Because of the unique characteristics of the harp there are elements of the notation which are different, but essentially the harp is notated on two staves like the piano.
Occasionally you might like to add pedal markings to the score (in particular for glissandos) but normally the harpist will work out their own pedalling.
Harpists can only play four notes simultaneously in each hand, and 4 note chords must be close together as the streches become difficult.
You can mark which hand you want to play particular notes by marking m.d (main droite or right hand) or m.g (main gauche or left hand) but normally you can leave this for the harpist to work out.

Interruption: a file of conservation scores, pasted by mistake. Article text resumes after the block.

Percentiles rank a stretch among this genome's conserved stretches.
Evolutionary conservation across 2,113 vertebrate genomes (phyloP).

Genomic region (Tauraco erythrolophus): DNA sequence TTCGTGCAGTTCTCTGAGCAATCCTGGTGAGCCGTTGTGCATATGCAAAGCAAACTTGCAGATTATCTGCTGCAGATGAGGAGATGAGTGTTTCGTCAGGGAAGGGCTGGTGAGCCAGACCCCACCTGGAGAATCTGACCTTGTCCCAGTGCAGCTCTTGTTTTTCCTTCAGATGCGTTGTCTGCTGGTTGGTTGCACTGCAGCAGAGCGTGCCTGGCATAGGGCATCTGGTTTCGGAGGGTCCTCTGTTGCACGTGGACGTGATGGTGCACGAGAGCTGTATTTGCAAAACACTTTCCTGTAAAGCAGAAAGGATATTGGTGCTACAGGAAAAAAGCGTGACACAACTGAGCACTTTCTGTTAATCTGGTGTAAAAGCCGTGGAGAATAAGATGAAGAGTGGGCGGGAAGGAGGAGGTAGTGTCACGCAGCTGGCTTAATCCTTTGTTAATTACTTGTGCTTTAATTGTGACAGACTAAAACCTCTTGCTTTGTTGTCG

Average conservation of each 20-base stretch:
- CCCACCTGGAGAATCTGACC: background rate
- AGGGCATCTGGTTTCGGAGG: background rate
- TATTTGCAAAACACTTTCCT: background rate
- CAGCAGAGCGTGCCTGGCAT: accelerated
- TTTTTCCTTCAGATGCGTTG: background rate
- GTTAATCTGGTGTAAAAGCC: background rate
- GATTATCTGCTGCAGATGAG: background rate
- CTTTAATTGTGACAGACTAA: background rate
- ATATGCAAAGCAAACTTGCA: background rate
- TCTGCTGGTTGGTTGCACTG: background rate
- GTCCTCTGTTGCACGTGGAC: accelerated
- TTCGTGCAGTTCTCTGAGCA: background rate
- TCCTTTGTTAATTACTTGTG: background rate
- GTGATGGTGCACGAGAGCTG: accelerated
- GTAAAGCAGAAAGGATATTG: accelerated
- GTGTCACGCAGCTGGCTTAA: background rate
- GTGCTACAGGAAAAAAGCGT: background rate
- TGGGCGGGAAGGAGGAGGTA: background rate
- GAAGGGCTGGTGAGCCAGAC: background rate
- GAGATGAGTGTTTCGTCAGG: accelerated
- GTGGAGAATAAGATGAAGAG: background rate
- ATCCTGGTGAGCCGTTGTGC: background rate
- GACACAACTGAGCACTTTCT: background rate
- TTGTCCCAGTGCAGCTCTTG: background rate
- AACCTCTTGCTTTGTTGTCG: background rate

Key changes and chromatic notes require planning by the harpist -if possible try to leave the harpist a little time to change pedals if you require lots of chromaticism or a complicated key-change.
Unless specified a harpist will assume that notes should be allowed to ring until they have to be stopped (e.g. to change pedals).
Certain effects characterise the harp's sound, and can be very effective. Glissandos work very well, as do arpeggios and repeated figures, but don't be afraid to give the harp a tune, as long as any other instruments have quiet dynamics so the harp can be heard.